The Mariners' Museum
100 Museum Dr.

Newport News, VA 23606

October 23, 2001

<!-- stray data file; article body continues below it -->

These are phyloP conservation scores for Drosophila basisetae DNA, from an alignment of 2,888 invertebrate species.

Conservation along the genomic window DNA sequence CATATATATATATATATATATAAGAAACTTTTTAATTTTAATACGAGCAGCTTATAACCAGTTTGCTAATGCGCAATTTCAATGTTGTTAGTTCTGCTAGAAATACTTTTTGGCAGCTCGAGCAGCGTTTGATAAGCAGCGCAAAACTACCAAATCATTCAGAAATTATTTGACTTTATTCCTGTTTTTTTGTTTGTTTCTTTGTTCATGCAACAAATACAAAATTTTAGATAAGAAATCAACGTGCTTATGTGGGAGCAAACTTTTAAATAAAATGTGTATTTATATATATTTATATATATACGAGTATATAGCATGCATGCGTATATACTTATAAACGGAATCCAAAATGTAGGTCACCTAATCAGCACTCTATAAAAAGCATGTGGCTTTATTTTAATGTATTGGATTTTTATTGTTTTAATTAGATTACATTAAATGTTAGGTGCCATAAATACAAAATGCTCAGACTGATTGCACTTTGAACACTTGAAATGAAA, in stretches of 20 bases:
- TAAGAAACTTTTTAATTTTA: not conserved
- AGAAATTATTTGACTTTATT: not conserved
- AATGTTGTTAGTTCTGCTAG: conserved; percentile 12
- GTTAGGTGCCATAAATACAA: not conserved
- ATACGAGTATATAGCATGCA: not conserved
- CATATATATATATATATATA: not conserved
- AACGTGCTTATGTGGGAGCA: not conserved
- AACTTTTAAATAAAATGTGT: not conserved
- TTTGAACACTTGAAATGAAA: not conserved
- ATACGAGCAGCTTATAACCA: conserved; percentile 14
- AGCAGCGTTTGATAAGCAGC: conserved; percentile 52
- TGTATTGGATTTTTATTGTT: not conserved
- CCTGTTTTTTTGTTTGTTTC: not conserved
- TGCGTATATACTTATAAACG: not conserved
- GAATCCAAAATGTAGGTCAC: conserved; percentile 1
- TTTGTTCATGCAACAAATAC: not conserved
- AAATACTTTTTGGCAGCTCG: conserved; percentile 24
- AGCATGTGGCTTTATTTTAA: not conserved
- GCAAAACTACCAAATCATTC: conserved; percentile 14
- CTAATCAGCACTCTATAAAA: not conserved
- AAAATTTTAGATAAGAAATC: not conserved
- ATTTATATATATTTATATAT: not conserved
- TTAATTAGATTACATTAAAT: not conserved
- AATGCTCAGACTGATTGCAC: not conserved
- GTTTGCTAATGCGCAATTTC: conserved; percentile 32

While staying in one of our most favorite campgrounds in Newport News, Virginia, (the Newport News Park Campground) we heard about a great marine museum nearby and decided to run down and check it out. The Mariners' Museum was really great. They had a number of different galleries, one of which was the Age of Exploration. This area chronicled the scientific and technological changes in shipbuilding, ocean navigation, and cartography that made the explorations of the fifteenth through eighteenth centuries possible. They feature such items as: a reproduction of Martin Behaim's terrestrial globe and a model of the Nina from the 1400s; map, America, 1588; rare books used or written by early explorers' navigational instruments; and short videos on all of these subjects. Another area was the Chesapeake Bay Gallery. This area featured a microcosm of maritime activity. They had a Cap Charles Lighthouse lens, a Native American dugout canoe (circa 1630); a Chesapeake Bay deadrise workboat; and the working steam engine from the tug Thomas Cunninghham Sr (1895), which operated twice each hour. Next we visited the Defending the Sea Gallery. Here they exhibited boats from the frigate to the nuclear-power submarine. This exhibition reveals the U.S. Navy's important role in the commercial and diplomatic history of the nation and world peace. We were able to view replicas of the turret of the USS Monitor, as well as an aircraft-carrier flight deck and a ready room from World War II. There were also original fittings, helm, and bunks from the USS Narwhal; and a German Enigma machine. In the Collections Gallery they feature various exhibitions of rare, unusual, and interesting artifacts from the Mariners' collection of more than 35,000 items. This gallery allows the Museum to feature some of its most rare and unusual artifacts. From a Venetian gondola owned by Robert Browning to scale models of North American Indian canoes made by Edwin Tappen Adney, this gallery features artifacts with unique stories. The next area we visited was the Great Hall of Steam. This room relates the story of the oceangoing commercial steamship through ship models, paintings, and murals. There were a number of very lovely figureheads as well as the USS Hartford billethead and trailboard. The William Francis Gibbs: Naval Architect Gallery chronicled the life and career of Gibbs, who designed more than 6,000 naval and commercial vessels including WWII Liberty ships and the superliner SS United States. Included in this exhibit are memorabilia from the SS United State; a ship model of the SS United States; ship's bell (circa 1923) from the SS Leviathan; a model fireboat Fire Fighter (1938-present); and a model of a horse-drawn steam fire engine (1904). In addition to all of this they had an extensive small craft collection. This collection reflects the international scope of the Museum. More than forty vessels from five continents are displayed, including lifesaving boats from England and canoes from Africa. There was also a Portuguese kelp boat and an English lifeboat from about 1873. There is also the Crabtree collection of Miniature Ships. This featured sixteen miniature vessels by artist-carver August E. Crabtree that document the evolution of the sailing ship. A number of these ships were carved from unusual woods such as pear, laurel, and white thorn. After viewing the inside we went outside into the courtyard and were able to see a part of a ship that they had brought up from the ocean's floor and were in the process of refurbishing. In addition, in the courtyard, there was a replica of a small fishing village that was in the process of being built. Since Bob and I both love the sea and anything to do with ships, we spent several hours here just perusing the various galleries. This was a museum that I definitely would recommend for anyone coming to the area and having any interest at all in the history of seafaring men and the ships they sailed in.
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